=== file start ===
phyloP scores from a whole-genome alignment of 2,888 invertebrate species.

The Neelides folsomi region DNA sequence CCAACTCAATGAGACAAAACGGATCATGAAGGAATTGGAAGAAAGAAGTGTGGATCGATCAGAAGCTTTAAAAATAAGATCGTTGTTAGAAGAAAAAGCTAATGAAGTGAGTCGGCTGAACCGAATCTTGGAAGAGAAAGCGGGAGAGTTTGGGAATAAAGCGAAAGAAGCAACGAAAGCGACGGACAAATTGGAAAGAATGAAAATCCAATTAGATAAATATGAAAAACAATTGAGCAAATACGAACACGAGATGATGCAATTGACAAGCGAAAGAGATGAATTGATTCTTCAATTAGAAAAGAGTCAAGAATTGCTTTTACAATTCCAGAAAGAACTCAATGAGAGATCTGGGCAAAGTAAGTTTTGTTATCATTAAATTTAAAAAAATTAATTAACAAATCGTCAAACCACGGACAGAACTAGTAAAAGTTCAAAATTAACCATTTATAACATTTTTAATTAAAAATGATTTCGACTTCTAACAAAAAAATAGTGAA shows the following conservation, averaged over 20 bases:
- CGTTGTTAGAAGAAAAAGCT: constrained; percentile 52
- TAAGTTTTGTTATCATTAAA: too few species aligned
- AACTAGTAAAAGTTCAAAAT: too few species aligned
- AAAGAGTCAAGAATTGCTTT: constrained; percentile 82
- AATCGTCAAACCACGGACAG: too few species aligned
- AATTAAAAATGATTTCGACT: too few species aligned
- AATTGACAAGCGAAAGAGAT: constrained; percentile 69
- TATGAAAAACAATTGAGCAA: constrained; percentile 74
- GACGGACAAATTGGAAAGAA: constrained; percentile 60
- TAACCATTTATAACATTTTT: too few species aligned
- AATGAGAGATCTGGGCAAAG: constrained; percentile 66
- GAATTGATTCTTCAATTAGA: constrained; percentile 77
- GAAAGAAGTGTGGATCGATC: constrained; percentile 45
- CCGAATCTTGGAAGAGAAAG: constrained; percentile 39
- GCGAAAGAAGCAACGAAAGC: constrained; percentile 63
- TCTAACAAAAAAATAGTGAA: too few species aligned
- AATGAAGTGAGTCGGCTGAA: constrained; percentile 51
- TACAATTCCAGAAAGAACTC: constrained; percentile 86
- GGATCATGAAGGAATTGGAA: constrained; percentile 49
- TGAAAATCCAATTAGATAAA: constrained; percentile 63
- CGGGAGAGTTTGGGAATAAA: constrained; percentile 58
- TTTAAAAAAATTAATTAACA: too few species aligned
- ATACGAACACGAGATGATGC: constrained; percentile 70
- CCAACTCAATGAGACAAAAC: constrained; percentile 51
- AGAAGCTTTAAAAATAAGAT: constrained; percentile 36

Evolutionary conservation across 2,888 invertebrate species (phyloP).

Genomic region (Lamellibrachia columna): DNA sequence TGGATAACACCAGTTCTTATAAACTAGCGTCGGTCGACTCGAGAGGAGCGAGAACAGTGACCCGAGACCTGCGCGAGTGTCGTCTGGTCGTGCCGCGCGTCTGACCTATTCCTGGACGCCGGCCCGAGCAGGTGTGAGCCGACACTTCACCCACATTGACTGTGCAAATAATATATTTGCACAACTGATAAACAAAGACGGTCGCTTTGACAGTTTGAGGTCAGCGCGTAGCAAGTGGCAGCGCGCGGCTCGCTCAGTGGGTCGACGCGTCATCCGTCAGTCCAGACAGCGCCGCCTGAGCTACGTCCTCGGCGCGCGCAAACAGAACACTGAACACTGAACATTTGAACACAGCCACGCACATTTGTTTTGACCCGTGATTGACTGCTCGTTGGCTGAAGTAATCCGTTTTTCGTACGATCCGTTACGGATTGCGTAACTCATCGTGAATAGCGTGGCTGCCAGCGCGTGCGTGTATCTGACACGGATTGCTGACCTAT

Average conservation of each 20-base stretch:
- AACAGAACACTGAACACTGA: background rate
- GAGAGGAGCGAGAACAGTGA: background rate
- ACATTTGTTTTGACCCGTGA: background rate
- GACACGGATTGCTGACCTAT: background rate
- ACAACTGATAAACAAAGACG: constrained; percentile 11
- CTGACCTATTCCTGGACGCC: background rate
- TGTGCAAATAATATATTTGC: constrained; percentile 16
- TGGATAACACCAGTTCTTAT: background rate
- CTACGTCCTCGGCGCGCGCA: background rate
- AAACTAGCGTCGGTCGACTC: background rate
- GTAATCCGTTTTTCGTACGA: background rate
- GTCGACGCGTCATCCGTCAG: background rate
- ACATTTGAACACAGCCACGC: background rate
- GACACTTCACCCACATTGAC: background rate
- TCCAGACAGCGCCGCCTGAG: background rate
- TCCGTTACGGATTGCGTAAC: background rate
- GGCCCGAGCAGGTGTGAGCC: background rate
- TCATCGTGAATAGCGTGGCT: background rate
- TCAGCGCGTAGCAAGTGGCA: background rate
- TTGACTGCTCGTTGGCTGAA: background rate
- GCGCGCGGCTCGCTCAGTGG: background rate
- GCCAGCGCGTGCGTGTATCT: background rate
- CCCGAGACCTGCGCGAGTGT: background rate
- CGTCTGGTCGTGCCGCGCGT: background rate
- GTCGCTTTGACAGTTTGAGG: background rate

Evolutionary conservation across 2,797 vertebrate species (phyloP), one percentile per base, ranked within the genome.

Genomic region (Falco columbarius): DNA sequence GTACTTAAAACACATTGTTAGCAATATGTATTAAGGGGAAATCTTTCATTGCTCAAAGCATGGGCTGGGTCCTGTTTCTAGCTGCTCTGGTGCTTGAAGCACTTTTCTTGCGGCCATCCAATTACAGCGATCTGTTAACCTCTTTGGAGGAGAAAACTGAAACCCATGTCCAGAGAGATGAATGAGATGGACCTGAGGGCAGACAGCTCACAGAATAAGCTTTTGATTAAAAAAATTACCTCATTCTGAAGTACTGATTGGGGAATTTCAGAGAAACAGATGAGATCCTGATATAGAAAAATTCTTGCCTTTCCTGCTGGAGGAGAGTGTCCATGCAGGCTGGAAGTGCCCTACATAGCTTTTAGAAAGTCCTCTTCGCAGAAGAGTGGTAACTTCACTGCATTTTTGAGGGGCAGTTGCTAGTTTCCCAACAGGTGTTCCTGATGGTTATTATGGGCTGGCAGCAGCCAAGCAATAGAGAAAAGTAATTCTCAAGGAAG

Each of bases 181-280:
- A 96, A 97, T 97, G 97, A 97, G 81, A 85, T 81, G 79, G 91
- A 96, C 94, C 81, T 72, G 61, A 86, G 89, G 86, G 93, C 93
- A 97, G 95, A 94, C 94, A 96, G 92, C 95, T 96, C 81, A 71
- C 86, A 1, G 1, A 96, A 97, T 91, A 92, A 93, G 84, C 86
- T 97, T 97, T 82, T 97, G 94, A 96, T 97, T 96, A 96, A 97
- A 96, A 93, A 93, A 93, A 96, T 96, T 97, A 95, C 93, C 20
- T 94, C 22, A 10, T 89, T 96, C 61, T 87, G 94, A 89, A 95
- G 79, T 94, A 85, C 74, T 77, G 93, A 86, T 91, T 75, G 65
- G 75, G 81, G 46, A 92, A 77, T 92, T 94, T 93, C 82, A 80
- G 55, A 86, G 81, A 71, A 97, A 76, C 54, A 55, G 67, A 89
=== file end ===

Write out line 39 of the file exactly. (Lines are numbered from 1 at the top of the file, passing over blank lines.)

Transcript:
- CTACGTCCTCGGCGCGCGCA: background rate